awarded conceptual artist
Glistening light from inside a Jewish synagogue in Germany, which was hermetically sealed for eight weeks, flooded the nights and the location became „refraction house“. This fascinating, unmissable, but also difficult to bear monument, is a represantative example of this creative artist’s work. He has been honoured with the light art prize "for his outstanding use of light as a medium of public (inter)action" (quote from the foundation's declaration). "In his installations, the man reveals the political and social dimensions of light as an artistic material." He is one of the few German artists who has been developing his own oeuvre for decades, independent of the fashions of the art market. Nevertheless this conceptualist celebrates his works worldwide in the public space of Jerusalem, Venice, Marfa/US, Toronto, Bern/Switzerland, Katowice/Poland, Christchurch/New Zealand, Rio de Janeiro, Tokushima/Japan or Montevideo/Uruguay. His international presence is even more impressive for someone who holds Germany's only professorship for "public art/art in public space" bearing in mind that he didn’t study art!
awarded conceptual artist
Mischa Kuball (* 20 September 1959 in Duesseldorf) studied philosophy, but became well-known as an artist. With such a solid background it’s no surprise that his output since 1980 has a lot to communicate.
The substance of a deeper meaning is important for him according to his interview with German business-newspaper handelsblatt.com/arts: „The use of light has experienced an inflation. The privilege of bringing light to the people, as in the philosophy of the Enlightenment, has long since been taken over by players who have the technical possibilities but no longer want to provide any impetus in terms of content. In the past, church towers, town halls and meeting places were illuminated. Today, everything can be illuminated, even your own detached house, and charged with a supposed 'meaning' that it ultimately doesn't have. That's why I have to ask myself very carefully where and when I use this medium in order to be able to set this enlightening impulse.“
The fan of Peter Gabriel’s song „Solsbury Hill“ and the electronic music of Hans-Joachim Roedelius as well as Daniel Ansorge quickly follows words with deeds. A represantive example is the „missing link_“ installation in his hometown’s center. At the site only a dark, unobtrusive stone plaque reminds of the Great Synagogue that was a spiritual home for 5.500 people up until the Nazis burnt down the sacral architecture in early November 1938. Mischa Kuball secured „that the section of road in front of the memorial stone is brightly lit. A spotlight shines across the street onto a large banner hanging in front of the façade of the new building. It shows a large image of the old synagogue. "It's a real physical moment of pause that happens here," the maker is quoted in monopol-magazin.de. „The project brings the almost forgotten synagogue back to mind."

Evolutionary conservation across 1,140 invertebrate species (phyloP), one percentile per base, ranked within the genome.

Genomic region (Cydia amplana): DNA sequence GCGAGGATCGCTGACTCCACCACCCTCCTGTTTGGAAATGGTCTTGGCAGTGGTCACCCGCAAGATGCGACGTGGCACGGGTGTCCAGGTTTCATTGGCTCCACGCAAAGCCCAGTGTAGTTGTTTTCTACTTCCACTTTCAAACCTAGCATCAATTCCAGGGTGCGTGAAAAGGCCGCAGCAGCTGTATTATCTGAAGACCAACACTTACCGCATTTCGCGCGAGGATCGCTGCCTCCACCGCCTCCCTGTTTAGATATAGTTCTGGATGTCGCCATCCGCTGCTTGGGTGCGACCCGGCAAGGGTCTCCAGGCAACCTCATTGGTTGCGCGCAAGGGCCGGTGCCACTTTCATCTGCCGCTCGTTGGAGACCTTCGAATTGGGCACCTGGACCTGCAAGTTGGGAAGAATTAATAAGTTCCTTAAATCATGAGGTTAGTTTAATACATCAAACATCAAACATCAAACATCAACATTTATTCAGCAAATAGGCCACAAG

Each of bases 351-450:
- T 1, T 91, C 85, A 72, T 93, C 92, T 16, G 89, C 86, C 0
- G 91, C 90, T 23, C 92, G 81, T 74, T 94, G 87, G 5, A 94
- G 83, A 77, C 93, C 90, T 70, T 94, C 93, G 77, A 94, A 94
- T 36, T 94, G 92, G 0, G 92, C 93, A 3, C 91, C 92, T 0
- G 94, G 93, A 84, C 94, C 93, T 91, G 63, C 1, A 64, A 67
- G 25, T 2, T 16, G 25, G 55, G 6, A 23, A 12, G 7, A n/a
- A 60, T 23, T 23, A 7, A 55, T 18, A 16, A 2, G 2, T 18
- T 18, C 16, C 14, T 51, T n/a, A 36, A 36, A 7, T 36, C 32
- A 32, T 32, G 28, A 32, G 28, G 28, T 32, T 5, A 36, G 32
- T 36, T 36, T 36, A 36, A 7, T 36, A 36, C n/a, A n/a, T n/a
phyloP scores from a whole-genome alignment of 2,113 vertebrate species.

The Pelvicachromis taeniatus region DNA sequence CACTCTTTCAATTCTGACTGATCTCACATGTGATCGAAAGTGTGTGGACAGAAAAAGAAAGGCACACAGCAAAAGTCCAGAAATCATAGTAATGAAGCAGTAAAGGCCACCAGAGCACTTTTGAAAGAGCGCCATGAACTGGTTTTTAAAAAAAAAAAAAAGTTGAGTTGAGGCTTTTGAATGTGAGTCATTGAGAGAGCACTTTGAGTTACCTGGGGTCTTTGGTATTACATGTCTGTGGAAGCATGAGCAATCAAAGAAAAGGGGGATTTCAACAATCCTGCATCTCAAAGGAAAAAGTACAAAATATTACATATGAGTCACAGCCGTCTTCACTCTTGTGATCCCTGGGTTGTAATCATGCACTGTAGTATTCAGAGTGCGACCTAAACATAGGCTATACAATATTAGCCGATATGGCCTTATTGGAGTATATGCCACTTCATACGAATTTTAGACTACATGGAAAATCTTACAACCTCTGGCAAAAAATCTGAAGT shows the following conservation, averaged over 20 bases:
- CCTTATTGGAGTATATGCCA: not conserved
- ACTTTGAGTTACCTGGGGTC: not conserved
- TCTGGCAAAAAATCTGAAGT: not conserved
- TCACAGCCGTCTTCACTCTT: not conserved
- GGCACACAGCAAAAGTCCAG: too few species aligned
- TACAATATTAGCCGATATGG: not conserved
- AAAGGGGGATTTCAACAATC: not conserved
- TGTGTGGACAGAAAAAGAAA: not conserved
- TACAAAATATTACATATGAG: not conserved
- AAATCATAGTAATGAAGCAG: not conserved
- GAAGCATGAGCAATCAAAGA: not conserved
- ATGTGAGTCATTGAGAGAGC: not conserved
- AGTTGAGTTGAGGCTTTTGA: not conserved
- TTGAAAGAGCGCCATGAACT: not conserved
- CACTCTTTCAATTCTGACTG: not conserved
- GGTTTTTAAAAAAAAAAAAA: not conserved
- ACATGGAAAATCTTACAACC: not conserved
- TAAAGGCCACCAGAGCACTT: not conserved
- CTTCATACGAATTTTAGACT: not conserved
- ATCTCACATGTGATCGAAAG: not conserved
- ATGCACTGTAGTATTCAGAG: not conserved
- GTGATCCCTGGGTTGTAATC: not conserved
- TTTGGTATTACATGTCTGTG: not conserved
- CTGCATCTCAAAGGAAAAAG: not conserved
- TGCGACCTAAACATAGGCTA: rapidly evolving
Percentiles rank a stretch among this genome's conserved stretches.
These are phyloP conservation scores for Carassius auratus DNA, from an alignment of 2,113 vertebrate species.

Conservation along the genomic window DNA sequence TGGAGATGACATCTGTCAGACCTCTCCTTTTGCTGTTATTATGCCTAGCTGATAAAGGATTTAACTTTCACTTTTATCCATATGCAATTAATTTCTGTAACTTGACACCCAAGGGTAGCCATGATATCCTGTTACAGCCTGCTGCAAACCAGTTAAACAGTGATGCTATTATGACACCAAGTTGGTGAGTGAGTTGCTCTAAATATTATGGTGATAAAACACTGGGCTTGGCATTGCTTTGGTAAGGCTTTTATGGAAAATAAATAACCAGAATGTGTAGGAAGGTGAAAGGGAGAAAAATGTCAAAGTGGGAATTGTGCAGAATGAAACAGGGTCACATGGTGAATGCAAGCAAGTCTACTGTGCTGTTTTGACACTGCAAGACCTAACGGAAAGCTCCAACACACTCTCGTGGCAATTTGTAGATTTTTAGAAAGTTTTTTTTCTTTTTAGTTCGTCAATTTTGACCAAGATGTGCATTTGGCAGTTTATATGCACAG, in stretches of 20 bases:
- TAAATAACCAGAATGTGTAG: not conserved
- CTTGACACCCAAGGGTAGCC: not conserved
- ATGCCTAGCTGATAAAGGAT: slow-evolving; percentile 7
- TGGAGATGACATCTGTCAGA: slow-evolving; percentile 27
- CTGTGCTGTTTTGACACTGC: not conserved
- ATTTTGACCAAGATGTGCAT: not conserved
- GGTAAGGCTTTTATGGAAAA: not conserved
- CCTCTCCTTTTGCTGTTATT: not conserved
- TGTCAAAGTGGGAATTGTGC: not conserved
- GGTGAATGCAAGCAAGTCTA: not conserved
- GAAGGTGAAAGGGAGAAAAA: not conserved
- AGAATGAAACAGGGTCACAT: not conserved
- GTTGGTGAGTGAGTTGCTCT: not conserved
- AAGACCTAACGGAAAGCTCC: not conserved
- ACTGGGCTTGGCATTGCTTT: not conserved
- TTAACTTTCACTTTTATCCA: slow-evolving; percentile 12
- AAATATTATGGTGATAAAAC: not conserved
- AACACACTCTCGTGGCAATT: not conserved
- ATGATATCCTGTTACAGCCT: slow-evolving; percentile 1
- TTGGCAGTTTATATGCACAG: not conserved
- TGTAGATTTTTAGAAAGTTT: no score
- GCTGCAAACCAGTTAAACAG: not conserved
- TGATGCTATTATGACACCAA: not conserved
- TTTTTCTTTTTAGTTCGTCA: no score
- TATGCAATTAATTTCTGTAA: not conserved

For a good reason the enthusiastic marathon runner can claim for himself being a „catalyser for processes in public space“ (deutschlandfunk.de). Despite the fact that German history as well as the Holocaust have always been central topics for him and he considers works as such a sign of peace, they‘re just one part of his artistic creation’s broad spectrum. That is presented in Kuball‘s books „...in progress. Projects 1980-2007“ and „public prepositions. 2009-2015“. In the first one Yukito Shikata, curator and critic of 20th-century art and media art as well as Visiting professor at Tama Art University and Tokyo Zokei University writes: "The phenomenological effects of lights - radiating, making visible, drawing attention to something - are used in such a way that the viewer's consciousness activated by them reaches beyond the symbolic connotations of the light itself."
The famous non-profit German cultural Goethe Institute notes on its website that the member of the Academy of Sciences and Arts NRW in Duesseldorf „explores architectural spaces and their social and political discourses by using the medium of light - in installations and photographs. He reflects on the various facets, from cultural social structures to architectural interventions that emphasise or recode the landmark character and architectural-historical context. Politically motivated and participatory projects interweave public and private space. They enable communication between the participants, the artist, the work and the urban space.“
During his laudation at the ceremony of the light art prize in 2016 Michael Schwarz (1940-2021), a former doctor of art history and professor of modern art history, aptly described Mischa Kuball as a "director of light" and a "gifted communicator and mediator of his work ideas", reported the daily newspaper Cellesche Zeitung. „Schwarz explained with almost rapturous enthusiasm the certain something about the artist that distinguishes his work from other works of light: it is the reference to people, who are "not only allowed to observe, but also to act" and are involved. And using specific examples, he explained how Kuball gears his projects towards the uniqueness of the respective location, building or square and relies on communication, solidarity and identification of those involved on site during realisation.“
Mischa Kuball and his wife Michèle are based in Duesseldorf, Germany.